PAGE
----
Rhetoric about Nicaragua intensified yesterday as President Reagan called Nicaraguan President Daniel Ortega "the little dictator who went to Moscow in his green fatigues" and as House Speaker Thomas P. (Tip) O'Neill Jr. (D-Mass.) warned that Reagan intends to send U.S. troops to Nicaragua.
Reagan, trying to build support for renewed aid to Nicaraguan counterrevolutionaries as Congress prepares to vote on the issue, said Nicaragua's leftist government is "a major challenge to democracy and our security."
"The little dictator who went to Moscow in his green fatigues to receive a bear hug did not forsake the doctrine of Lenin when he returned to the West in a two-piece suit," Reagan said, referring to Ortega's recent trip to the Soviet Union soon after the House rejected Reagan's request for $14 million in further aid to the contras.
"He made his choice long ago . . . . Soon, the United States Congress must make a crucial choice for our future. We had better hope that this time they choose wisely," Reagan said at a fund-raiser in Oklahoma City for Sen. Don Nickles (R-Okla.).
"It was a dark day for freedom when, after the Soviet Union spent $500 million to impose communism in Nicaragua, the United States could not support a meager $14 million for freedom fighters in Nicaragua," Reagan said. "We failed them once. We dare not fail them again."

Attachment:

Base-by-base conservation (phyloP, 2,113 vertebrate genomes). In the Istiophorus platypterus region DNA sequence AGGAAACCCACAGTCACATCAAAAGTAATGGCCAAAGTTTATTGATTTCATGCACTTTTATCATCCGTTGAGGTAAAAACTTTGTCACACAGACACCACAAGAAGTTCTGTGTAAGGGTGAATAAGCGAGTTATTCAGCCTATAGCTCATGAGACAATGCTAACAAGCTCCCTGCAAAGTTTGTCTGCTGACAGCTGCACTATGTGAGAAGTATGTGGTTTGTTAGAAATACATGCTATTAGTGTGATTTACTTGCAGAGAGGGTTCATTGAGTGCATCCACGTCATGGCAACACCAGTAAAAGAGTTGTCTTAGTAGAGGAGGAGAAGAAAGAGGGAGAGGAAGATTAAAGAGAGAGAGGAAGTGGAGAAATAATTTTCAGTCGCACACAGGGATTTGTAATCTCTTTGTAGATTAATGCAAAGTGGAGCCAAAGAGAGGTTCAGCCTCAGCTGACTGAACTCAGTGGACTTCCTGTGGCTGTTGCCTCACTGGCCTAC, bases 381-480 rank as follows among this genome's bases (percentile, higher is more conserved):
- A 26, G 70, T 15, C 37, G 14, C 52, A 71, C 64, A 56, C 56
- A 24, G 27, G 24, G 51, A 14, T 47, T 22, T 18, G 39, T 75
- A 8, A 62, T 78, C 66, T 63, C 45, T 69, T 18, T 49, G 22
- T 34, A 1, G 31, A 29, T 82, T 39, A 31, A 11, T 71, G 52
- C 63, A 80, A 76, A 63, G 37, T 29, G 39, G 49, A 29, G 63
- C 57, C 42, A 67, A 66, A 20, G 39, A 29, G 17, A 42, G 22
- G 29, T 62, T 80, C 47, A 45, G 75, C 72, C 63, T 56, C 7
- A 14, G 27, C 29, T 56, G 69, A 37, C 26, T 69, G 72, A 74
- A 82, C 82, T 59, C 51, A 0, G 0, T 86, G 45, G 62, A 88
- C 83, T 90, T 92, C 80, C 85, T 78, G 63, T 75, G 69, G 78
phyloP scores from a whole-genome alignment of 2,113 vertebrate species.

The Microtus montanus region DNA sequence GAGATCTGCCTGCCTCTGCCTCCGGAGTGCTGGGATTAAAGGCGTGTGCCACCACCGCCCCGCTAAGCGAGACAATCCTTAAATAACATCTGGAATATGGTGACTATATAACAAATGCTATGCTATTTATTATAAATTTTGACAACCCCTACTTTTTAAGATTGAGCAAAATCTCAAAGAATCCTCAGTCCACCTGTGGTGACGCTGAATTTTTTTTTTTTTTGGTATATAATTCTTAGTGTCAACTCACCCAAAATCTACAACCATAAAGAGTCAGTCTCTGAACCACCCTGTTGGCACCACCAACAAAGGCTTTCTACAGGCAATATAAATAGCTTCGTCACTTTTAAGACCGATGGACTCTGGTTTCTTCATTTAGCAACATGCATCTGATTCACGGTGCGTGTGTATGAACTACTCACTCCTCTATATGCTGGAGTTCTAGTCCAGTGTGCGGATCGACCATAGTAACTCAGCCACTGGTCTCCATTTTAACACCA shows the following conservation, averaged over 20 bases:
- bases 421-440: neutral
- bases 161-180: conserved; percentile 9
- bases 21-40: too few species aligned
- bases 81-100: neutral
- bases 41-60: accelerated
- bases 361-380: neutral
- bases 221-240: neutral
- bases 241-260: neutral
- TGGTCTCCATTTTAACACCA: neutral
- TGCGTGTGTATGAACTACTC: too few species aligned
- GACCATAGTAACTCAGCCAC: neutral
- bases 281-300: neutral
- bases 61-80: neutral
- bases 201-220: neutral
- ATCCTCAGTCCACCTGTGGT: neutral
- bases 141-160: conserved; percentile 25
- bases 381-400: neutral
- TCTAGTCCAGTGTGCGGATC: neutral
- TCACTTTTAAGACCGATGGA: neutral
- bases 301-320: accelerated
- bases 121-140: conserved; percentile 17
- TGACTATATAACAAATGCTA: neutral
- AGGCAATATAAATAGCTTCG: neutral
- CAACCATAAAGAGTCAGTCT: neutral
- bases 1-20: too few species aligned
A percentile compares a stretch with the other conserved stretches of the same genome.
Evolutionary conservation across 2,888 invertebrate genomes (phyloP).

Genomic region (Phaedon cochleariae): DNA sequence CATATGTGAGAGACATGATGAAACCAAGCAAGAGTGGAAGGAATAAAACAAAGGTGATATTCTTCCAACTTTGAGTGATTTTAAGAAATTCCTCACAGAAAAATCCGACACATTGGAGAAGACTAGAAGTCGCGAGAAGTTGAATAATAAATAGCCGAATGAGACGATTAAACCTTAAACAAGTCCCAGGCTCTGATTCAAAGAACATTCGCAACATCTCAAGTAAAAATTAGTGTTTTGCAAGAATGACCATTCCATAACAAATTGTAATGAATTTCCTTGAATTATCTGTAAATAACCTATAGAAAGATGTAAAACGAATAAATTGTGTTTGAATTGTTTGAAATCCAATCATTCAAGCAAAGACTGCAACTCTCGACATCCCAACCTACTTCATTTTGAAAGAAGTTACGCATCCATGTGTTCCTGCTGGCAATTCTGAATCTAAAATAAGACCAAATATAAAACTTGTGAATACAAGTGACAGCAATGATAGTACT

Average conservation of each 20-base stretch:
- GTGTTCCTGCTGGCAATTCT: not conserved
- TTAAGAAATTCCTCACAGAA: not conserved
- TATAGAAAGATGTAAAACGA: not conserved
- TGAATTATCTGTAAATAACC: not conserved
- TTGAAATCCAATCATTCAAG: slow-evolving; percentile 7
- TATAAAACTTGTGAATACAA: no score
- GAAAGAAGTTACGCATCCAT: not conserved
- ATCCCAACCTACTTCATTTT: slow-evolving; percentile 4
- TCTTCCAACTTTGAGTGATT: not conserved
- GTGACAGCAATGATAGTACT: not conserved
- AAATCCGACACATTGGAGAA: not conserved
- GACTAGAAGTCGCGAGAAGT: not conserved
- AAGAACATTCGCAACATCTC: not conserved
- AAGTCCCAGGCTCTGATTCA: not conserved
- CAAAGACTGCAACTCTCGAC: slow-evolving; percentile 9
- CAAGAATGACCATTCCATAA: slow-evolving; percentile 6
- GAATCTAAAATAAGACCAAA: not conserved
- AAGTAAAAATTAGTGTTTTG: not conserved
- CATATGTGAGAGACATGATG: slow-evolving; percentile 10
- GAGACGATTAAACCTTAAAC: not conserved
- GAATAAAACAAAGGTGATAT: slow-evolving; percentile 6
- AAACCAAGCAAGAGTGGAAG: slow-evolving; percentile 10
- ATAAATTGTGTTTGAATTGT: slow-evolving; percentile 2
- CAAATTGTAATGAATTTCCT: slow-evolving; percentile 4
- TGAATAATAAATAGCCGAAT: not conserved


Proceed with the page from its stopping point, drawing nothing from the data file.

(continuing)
The Republican-controlled Senate is expected to vote this week on a proposal to provide $3 million to the contras. The Democratic-led House is to debate the issue Tuesday.
O'Neill, preparing for the House battle with the administration on contra aid, said yesterday that he is "fighting to keep the American troops out of Nicaragua. It's a terrible, terrible thing for us to send our boys in because it's absolutely not needed, and I see it coming down the road.
"The administration wants to escalate the war against Nicaragua," O'Neill added. "It wants more U.S. support for the war. It wants 35,000 men in arms. It wants to raise the level of combat and the level of violence. It has mapped plans that make a U.S. invasion as easy as 'falling off a log.' "
He added, "If there were guided missiles in there, if there were MiGs in there, I would be supporting the administration."
The House is to consider a GOP proposal to provide $27 million in non-military aid to the contras. The Democratic leadership has proposed an alternative providing aid to Nicaraguan refugees outside Nicaragua and emphasizing regional peace negotiations.
After a closed Democratic caucus yesterday at which the leadership distributed a poll showing Reagan's Nicaragua policy is unpopular in the South, lawmakers said the GOP proposal has a good chance of passing in some form, in part because of anger about Ortega's visit to Moscow.